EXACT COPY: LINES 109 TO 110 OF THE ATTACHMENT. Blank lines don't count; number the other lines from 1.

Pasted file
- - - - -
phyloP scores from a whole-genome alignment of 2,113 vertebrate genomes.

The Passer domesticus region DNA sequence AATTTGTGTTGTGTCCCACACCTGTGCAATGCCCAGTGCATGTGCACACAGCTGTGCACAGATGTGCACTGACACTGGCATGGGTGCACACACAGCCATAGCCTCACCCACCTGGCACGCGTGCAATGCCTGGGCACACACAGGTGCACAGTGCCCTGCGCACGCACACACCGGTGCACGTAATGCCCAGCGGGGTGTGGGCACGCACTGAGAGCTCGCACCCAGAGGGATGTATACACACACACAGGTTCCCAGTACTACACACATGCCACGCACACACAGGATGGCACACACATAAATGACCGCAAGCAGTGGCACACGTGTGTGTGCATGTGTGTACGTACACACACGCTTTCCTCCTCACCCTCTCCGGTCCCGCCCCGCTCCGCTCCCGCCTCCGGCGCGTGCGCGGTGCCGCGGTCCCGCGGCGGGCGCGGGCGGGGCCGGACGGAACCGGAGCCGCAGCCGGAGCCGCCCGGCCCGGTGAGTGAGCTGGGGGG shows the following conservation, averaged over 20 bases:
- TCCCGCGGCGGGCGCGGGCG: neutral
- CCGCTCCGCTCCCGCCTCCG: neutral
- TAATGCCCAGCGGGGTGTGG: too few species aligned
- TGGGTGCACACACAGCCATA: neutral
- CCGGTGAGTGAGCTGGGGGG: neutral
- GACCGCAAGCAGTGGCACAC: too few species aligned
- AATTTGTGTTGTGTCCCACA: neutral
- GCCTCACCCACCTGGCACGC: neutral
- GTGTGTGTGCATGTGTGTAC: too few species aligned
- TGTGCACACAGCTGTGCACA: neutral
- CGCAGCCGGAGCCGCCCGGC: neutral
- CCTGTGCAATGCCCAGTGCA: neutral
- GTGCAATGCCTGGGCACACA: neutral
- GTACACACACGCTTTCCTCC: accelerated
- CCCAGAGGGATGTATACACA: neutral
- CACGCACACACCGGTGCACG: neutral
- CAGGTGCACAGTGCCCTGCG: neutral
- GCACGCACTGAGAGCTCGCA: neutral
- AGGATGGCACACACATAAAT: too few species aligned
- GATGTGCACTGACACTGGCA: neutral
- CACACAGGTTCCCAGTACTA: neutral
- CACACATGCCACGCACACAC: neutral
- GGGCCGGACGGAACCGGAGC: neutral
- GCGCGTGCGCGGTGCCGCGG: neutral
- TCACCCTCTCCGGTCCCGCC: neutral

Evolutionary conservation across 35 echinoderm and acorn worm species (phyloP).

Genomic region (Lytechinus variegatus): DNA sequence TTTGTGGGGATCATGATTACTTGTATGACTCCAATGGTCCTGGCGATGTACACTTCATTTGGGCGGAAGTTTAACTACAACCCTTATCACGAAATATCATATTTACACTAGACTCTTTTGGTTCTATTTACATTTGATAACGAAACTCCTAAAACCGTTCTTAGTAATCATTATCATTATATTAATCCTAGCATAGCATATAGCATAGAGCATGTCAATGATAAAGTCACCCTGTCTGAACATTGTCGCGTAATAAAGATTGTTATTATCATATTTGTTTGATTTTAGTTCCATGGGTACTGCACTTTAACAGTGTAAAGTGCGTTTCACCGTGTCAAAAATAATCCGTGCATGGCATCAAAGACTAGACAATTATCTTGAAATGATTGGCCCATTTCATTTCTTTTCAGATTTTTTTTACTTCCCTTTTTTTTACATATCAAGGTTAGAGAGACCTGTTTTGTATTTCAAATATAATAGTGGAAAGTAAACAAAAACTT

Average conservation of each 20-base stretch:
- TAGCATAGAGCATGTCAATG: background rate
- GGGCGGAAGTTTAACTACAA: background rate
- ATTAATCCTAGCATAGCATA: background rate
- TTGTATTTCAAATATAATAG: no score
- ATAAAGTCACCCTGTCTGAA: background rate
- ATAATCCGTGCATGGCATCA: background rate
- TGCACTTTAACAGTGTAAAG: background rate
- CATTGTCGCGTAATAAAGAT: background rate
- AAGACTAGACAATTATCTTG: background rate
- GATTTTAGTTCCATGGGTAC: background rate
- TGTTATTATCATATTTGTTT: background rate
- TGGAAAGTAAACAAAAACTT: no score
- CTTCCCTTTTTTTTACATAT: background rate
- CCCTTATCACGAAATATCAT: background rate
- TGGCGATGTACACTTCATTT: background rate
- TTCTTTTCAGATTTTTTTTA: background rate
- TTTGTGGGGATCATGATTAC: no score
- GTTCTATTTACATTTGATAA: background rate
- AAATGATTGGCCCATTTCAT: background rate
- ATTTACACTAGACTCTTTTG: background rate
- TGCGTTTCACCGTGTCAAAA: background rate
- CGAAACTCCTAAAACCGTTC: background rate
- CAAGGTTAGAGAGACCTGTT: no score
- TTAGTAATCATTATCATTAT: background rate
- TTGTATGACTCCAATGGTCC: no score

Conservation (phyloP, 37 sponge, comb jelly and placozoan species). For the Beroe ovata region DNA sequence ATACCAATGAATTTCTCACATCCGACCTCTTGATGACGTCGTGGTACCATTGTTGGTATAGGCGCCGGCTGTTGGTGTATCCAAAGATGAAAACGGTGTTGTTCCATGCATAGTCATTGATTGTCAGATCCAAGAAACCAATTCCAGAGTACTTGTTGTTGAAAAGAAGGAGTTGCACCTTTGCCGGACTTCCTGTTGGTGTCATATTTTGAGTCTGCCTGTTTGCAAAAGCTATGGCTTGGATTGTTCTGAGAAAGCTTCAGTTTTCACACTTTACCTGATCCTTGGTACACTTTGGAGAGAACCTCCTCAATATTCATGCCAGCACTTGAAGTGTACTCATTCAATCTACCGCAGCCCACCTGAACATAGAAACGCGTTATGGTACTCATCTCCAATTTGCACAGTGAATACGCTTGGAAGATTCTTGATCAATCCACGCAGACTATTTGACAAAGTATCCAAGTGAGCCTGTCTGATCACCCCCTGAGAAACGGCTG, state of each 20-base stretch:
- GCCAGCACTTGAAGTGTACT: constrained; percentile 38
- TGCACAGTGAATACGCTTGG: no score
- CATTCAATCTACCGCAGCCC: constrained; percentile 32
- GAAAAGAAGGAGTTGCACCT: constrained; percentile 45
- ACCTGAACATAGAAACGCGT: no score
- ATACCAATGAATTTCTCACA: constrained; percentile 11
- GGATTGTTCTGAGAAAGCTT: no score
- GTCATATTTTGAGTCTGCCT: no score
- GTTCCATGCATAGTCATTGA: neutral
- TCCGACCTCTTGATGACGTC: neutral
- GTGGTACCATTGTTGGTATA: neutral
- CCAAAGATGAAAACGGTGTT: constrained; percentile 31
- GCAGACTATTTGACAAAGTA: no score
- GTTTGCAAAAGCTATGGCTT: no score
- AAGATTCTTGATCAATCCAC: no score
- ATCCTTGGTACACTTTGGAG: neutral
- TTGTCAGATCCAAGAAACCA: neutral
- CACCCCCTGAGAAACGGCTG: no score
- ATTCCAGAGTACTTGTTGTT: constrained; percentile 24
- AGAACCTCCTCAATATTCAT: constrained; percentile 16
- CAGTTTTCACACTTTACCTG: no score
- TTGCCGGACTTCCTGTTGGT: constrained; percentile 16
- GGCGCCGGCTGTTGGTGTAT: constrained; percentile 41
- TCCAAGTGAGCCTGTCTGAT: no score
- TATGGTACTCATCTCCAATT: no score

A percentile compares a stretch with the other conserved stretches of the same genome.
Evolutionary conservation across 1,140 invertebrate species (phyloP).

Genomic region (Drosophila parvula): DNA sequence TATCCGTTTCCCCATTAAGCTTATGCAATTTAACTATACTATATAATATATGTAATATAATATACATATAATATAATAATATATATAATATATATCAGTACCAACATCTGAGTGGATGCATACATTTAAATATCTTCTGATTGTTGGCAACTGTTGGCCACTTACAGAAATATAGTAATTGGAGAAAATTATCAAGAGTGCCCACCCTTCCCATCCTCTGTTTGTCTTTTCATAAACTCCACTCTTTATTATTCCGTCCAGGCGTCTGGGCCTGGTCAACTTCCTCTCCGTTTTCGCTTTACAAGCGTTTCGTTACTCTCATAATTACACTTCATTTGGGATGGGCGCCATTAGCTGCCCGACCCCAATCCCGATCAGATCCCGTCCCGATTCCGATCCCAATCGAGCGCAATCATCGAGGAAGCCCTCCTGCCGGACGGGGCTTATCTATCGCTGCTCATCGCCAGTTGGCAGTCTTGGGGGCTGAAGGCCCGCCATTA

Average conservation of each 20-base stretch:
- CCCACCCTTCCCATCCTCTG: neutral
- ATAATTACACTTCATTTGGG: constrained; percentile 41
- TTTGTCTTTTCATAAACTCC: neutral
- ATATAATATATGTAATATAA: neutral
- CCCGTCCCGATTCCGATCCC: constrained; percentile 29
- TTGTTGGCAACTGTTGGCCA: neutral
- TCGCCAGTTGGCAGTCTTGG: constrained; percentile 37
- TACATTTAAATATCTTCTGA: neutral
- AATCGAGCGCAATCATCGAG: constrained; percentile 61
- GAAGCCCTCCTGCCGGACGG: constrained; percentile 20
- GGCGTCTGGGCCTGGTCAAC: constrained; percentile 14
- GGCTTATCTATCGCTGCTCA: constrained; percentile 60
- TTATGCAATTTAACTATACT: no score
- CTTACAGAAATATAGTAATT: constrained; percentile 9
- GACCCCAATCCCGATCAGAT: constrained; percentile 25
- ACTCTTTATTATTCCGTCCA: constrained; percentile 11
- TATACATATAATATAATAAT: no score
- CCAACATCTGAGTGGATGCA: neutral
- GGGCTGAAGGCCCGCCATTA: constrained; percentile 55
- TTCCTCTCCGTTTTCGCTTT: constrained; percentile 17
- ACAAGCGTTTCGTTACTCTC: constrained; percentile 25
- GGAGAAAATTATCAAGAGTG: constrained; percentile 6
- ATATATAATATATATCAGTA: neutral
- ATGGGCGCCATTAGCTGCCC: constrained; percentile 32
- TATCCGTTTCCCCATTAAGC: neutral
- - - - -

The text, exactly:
- ATGGGCGCCATTAGCTGCCC: constrained; percentile 32
- TATCCGTTTCCCCATTAAGC: neutral